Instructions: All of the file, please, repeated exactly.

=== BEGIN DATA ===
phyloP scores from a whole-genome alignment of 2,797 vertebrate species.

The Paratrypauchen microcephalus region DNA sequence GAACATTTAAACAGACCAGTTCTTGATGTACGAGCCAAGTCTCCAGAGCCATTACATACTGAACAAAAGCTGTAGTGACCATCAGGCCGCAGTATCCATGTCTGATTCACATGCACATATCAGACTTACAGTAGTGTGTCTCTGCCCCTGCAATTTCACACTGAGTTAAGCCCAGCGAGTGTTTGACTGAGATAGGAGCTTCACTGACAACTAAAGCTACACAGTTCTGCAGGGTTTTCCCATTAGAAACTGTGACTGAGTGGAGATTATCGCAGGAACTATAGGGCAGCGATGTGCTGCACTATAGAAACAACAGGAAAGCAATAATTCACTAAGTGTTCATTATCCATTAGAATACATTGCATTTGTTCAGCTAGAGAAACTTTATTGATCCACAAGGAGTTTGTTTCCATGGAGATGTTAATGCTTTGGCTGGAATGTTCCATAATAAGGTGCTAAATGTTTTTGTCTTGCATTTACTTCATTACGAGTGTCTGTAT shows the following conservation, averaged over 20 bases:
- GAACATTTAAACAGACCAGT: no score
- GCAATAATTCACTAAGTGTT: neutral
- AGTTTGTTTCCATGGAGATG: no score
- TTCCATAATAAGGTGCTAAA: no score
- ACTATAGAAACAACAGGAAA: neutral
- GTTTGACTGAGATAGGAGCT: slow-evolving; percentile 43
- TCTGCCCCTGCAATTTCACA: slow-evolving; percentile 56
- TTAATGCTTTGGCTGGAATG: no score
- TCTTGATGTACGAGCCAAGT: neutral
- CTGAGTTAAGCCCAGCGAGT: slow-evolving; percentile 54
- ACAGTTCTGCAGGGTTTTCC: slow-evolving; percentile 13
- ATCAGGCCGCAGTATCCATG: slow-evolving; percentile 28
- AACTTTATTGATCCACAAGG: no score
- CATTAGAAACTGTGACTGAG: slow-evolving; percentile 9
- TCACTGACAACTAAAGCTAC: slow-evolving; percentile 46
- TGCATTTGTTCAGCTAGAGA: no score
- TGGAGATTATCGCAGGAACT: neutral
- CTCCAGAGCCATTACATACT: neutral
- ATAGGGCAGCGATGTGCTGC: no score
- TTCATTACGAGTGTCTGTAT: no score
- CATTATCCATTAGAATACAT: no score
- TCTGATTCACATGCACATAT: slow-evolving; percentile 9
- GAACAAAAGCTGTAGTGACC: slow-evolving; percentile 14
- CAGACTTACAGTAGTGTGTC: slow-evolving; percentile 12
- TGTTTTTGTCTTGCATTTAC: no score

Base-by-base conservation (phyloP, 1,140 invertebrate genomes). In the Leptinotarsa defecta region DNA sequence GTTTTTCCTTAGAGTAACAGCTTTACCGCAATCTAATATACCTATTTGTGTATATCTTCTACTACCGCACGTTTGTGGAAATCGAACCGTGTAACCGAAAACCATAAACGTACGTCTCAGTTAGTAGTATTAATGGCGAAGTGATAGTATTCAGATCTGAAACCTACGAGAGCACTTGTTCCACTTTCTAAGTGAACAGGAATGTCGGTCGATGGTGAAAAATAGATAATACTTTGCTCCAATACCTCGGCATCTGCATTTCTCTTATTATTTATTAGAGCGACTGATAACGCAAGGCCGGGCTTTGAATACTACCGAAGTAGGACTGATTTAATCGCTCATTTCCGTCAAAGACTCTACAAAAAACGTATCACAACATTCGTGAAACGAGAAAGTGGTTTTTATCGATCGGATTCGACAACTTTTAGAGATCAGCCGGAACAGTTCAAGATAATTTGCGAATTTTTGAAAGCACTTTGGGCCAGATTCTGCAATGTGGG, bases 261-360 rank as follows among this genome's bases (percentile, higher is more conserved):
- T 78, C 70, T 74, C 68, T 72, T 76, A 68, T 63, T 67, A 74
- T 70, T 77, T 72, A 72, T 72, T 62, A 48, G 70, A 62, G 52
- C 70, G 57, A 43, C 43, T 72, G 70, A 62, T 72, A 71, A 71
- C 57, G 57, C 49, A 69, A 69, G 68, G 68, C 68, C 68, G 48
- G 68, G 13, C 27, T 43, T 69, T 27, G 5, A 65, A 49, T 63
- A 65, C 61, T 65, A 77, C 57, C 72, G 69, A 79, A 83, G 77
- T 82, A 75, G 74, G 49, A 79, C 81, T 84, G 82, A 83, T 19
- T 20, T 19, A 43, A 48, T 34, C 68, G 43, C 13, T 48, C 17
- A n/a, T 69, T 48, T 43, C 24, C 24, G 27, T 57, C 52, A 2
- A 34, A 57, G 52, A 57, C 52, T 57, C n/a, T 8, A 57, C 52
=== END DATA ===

phyloP scores from a whole-genome alignment of 2,797 vertebrate species.

The Paratrypauchen microcephalus region DNA sequence GAACATTTAAACAGACCAGTTCTTGATGTACGAGCCAAGTCTCCAGAGCCATTACATACTGAACAAAAGCTGTAGTGACCATCAGGCCGCAGTATCCATGTCTGATTCACATGCACATATCAGACTTACAGTAGTGTGTCTCTGCCCCTGCAATTTCACACTGAGTTAAGCCCAGCGAGTGTTTGACTGAGATAGGAGCTTCACTGACAACTAAAGCTACACAGTTCTGCAGGGTTTTCCCATTAGAAACTGTGACTGAGTGGAGATTATCGCAGGAACTATAGGGCAGCGATGTGCTGCACTATAGAAACAACAGGAAAGCAATAATTCACTAAGTGTTCATTATCCATTAGAATACATTGCATTTGTTCAGCTAGAGAAACTTTATTGATCCACAAGGAGTTTGTTTCCATGGAGATGTTAATGCTTTGGCTGGAATGTTCCATAATAAGGTGCTAAATGTTTTTGTCTTGCATTTACTTCATTACGAGTGTCTGTAT shows the following conservation, averaged over 20 bases:
- GAACATTTAAACAGACCAGT: no score
- GCAATAATTCACTAAGTGTT: neutral
- AGTTTGTTTCCATGGAGATG: no score
- TTCCATAATAAGGTGCTAAA: no score
- ACTATAGAAACAACAGGAAA: neutral
- GTTTGACTGAGATAGGAGCT: slow-evolving; percentile 43
- TCTGCCCCTGCAATTTCACA: slow-evolving; percentile 56
- TTAATGCTTTGGCTGGAATG: no score
- TCTTGATGTACGAGCCAAGT: neutral
- CTGAGTTAAGCCCAGCGAGT: slow-evolving; percentile 54
- ACAGTTCTGCAGGGTTTTCC: slow-evolving; percentile 13
- ATCAGGCCGCAGTATCCATG: slow-evolving; percentile 28
- AACTTTATTGATCCACAAGG: no score
- CATTAGAAACTGTGACTGAG: slow-evolving; percentile 9
- TCACTGACAACTAAAGCTAC: slow-evolving; percentile 46
- TGCATTTGTTCAGCTAGAGA: no score
- TGGAGATTATCGCAGGAACT: neutral
- CTCCAGAGCCATTACATACT: neutral
- ATAGGGCAGCGATGTGCTGC: no score
- TTCATTACGAGTGTCTGTAT: no score
- CATTATCCATTAGAATACAT: no score
- TCTGATTCACATGCACATAT: slow-evolving; percentile 9
- GAACAAAAGCTGTAGTGACC: slow-evolving; percentile 14
- CAGACTTACAGTAGTGTGTC: slow-evolving; percentile 12
- TGTTTTTGTCTTGCATTTAC: no score

Base-by-base conservation (phyloP, 1,140 invertebrate genomes). In the Leptinotarsa defecta region DNA sequence GTTTTTCCTTAGAGTAACAGCTTTACCGCAATCTAATATACCTATTTGTGTATATCTTCTACTACCGCACGTTTGTGGAAATCGAACCGTGTAACCGAAAACCATAAACGTACGTCTCAGTTAGTAGTATTAATGGCGAAGTGATAGTATTCAGATCTGAAACCTACGAGAGCACTTGTTCCACTTTCTAAGTGAACAGGAATGTCGGTCGATGGTGAAAAATAGATAATACTTTGCTCCAATACCTCGGCATCTGCATTTCTCTTATTATTTATTAGAGCGACTGATAACGCAAGGCCGGGCTTTGAATACTACCGAAGTAGGACTGATTTAATCGCTCATTTCCGTCAAAGACTCTACAAAAAACGTATCACAACATTCGTGAAACGAGAAAGTGGTTTTTATCGATCGGATTCGACAACTTTTAGAGATCAGCCGGAACAGTTCAAGATAATTTGCGAATTTTTGAAAGCACTTTGGGCCAGATTCTGCAATGTGGG, bases 261-360 rank as follows among this genome's bases (percentile, higher is more conserved):
- T 78, C 70, T 74, C 68, T 72, T 76, A 68, T 63, T 67, A 74
- T 70, T 77, T 72, A 72, T 72, T 62, A 48, G 70, A 62, G 52
- C 70, G 57, A 43, C 43, T 72, G 70, A 62, T 72, A 71, A 71
- C 57, G 57, C 49, A 69, A 69, G 68, G 68, C 68, C 68, G 48
- G 68, G 13, C 27, T 43, T 69, T 27, G 5, A 65, A 49, T 63
- A 65, C 61, T 65, A 77, C 57, C 72, G 69, A 79, A 83, G 77
- T 82, A 75, G 74, G 49, A 79, C 81, T 84, G 82, A 83, T 19
- T 20, T 19, A 43, A 48, T 34, C 68, G 43, C 13, T 48, C 17
- A n/a, T 69, T 48, T 43, C 24, C 24, G 27, T 57, C 52, A 2
- A 34, A 57, G 52, A 57, C 52, T 57, C n/a, T 8, A 57, C 52